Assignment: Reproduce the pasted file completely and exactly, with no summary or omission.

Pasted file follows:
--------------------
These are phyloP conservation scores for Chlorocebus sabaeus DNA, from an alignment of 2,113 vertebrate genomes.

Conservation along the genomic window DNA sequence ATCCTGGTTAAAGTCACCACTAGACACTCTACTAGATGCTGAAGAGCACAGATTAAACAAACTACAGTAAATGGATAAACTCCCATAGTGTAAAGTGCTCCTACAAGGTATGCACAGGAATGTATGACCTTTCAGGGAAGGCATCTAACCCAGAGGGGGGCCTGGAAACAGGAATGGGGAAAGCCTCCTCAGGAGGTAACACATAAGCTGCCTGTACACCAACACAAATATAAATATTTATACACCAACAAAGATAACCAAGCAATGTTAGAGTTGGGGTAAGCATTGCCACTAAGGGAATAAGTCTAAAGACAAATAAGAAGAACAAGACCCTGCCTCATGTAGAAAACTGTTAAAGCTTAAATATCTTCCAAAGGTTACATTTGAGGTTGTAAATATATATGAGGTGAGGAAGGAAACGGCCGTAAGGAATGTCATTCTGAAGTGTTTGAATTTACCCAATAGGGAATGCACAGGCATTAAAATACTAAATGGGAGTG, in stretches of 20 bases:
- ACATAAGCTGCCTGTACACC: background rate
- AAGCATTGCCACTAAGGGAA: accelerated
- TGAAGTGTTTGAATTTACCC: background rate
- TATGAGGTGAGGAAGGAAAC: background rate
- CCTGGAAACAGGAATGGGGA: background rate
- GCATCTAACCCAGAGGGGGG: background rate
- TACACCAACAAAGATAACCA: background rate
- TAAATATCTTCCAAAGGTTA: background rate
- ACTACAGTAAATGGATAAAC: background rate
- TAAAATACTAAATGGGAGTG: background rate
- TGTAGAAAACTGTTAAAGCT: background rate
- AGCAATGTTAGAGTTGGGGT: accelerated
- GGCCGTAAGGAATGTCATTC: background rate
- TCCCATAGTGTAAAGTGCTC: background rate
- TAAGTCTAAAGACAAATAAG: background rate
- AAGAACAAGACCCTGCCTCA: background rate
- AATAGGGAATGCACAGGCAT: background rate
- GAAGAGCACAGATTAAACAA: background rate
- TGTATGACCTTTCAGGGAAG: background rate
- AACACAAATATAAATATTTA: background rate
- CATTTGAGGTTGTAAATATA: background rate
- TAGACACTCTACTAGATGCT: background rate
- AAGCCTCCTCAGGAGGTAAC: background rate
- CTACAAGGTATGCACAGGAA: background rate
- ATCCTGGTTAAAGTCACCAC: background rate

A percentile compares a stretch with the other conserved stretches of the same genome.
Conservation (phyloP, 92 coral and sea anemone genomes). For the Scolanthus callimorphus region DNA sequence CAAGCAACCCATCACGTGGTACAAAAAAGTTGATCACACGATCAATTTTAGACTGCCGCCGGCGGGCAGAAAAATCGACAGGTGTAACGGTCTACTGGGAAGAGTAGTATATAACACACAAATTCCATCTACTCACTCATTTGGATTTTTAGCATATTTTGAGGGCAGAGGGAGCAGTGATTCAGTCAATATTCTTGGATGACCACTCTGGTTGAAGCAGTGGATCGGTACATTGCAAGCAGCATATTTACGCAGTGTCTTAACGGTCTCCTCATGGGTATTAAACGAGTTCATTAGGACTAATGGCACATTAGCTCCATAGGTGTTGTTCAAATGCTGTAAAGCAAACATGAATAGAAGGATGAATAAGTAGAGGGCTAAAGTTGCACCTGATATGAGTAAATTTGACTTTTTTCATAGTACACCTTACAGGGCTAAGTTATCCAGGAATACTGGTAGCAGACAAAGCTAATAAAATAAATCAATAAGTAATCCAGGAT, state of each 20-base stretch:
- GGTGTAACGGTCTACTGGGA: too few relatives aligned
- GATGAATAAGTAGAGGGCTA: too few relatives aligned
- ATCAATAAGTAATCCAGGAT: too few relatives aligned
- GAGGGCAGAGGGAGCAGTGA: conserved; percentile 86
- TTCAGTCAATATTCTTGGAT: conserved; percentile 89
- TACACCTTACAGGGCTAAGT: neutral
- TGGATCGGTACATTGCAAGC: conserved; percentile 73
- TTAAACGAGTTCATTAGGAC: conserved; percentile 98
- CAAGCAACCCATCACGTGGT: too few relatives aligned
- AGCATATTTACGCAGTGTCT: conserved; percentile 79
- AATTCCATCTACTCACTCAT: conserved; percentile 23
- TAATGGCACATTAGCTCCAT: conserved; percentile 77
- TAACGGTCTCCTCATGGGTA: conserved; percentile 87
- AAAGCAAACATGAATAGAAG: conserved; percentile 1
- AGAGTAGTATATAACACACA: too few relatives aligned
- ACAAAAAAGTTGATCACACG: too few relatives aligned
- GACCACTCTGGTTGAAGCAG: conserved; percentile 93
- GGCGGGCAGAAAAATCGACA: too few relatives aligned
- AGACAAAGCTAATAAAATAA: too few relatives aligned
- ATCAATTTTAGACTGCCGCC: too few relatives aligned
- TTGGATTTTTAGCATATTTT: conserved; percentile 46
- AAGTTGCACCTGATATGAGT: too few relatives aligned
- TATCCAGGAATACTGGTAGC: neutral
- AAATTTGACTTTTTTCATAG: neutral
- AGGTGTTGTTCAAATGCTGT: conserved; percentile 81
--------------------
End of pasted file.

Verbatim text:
These are phyloP conservation scores for Chlorocebus sabaeus DNA, from an alignment of 2,113 vertebrate genomes.

Conservation along the genomic window DNA sequence ATCCTGGTTAAAGTCACCACTAGACACTCTACTAGATGCTGAAGAGCACAGATTAAACAAACTACAGTAAATGGATAAACTCCCATAGTGTAAAGTGCTCCTACAAGGTATGCACAGGAATGTATGACCTTTCAGGGAAGGCATCTAACCCAGAGGGGGGCCTGGAAACAGGAATGGGGAAAGCCTCCTCAGGAGGTAACACATAAGCTGCCTGTACACCAACACAAATATAAATATTTATACACCAACAAAGATAACCAAGCAATGTTAGAGTTGGGGTAAGCATTGCCACTAAGGGAATAAGTCTAAAGACAAATAAGAAGAACAAGACCCTGCCTCATGTAGAAAACTGTTAAAGCTTAAATATCTTCCAAAGGTTACATTTGAGGTTGTAAATATATATGAGGTGAGGAAGGAAACGGCCGTAAGGAATGTCATTCTGAAGTGTTTGAATTTACCCAATAGGGAATGCACAGGCATTAAAATACTAAATGGGAGTG, in stretches of 20 bases:
- ACATAAGCTGCCTGTACACC: background rate
- AAGCATTGCCACTAAGGGAA: accelerated
- TGAAGTGTTTGAATTTACCC: background rate
- TATGAGGTGAGGAAGGAAAC: background rate
- CCTGGAAACAGGAATGGGGA: background rate
- GCATCTAACCCAGAGGGGGG: background rate
- TACACCAACAAAGATAACCA: background rate
- TAAATATCTTCCAAAGGTTA: background rate
- ACTACAGTAAATGGATAAAC: background rate
- TAAAATACTAAATGGGAGTG: background rate
- TGTAGAAAACTGTTAAAGCT: background rate
- AGCAATGTTAGAGTTGGGGT: accelerated
- GGCCGTAAGGAATGTCATTC: background rate
- TCCCATAGTGTAAAGTGCTC: background rate
- TAAGTCTAAAGACAAATAAG: background rate
- AAGAACAAGACCCTGCCTCA: background rate
- AATAGGGAATGCACAGGCAT: background rate
- GAAGAGCACAGATTAAACAA: background rate
- TGTATGACCTTTCAGGGAAG: background rate
- AACACAAATATAAATATTTA: background rate
- CATTTGAGGTTGTAAATATA: background rate
- TAGACACTCTACTAGATGCT: background rate
- AAGCCTCCTCAGGAGGTAAC: background rate
- CTACAAGGTATGCACAGGAA: background rate
- ATCCTGGTTAAAGTCACCAC: background rate

A percentile compares a stretch with the other conserved stretches of the same genome.
Conservation (phyloP, 92 coral and sea anemone genomes). For the Scolanthus callimorphus region DNA sequence CAAGCAACCCATCACGTGGTACAAAAAAGTTGATCACACGATCAATTTTAGACTGCCGCCGGCGGGCAGAAAAATCGACAGGTGTAACGGTCTACTGGGAAGAGTAGTATATAACACACAAATTCCATCTACTCACTCATTTGGATTTTTAGCATATTTTGAGGGCAGAGGGAGCAGTGATTCAGTCAATATTCTTGGATGACCACTCTGGTTGAAGCAGTGGATCGGTACATTGCAAGCAGCATATTTACGCAGTGTCTTAACGGTCTCCTCATGGGTATTAAACGAGTTCATTAGGACTAATGGCACATTAGCTCCATAGGTGTTGTTCAAATGCTGTAAAGCAAACATGAATAGAAGGATGAATAAGTAGAGGGCTAAAGTTGCACCTGATATGAGTAAATTTGACTTTTTTCATAGTACACCTTACAGGGCTAAGTTATCCAGGAATACTGGTAGCAGACAAAGCTAATAAAATAAATCAATAAGTAATCCAGGAT, state of each 20-base stretch:
- GGTGTAACGGTCTACTGGGA: too few relatives aligned
- GATGAATAAGTAGAGGGCTA: too few relatives aligned
- ATCAATAAGTAATCCAGGAT: too few relatives aligned
- GAGGGCAGAGGGAGCAGTGA: conserved; percentile 86
- TTCAGTCAATATTCTTGGAT: conserved; percentile 89
- TACACCTTACAGGGCTAAGT: neutral
- TGGATCGGTACATTGCAAGC: conserved; percentile 73
- TTAAACGAGTTCATTAGGAC: conserved; percentile 98
- CAAGCAACCCATCACGTGGT: too few relatives aligned
- AGCATATTTACGCAGTGTCT: conserved; percentile 79
- AATTCCATCTACTCACTCAT: conserved; percentile 23
- TAATGGCACATTAGCTCCAT: conserved; percentile 77
- TAACGGTCTCCTCATGGGTA: conserved; percentile 87
- AAAGCAAACATGAATAGAAG: conserved; percentile 1
- AGAGTAGTATATAACACACA: too few relatives aligned
- ACAAAAAAGTTGATCACACG: too few relatives aligned
- GACCACTCTGGTTGAAGCAG: conserved; percentile 93
- GGCGGGCAGAAAAATCGACA: too few relatives aligned
- AGACAAAGCTAATAAAATAA: too few relatives aligned
- ATCAATTTTAGACTGCCGCC: too few relatives aligned
- TTGGATTTTTAGCATATTTT: conserved; percentile 46
- AAGTTGCACCTGATATGAGT: too few relatives aligned
- TATCCAGGAATACTGGTAGC: neutral
- AAATTTGACTTTTTTCATAG: neutral
- AGGTGTTGTTCAAATGCTGT: conserved; percentile 81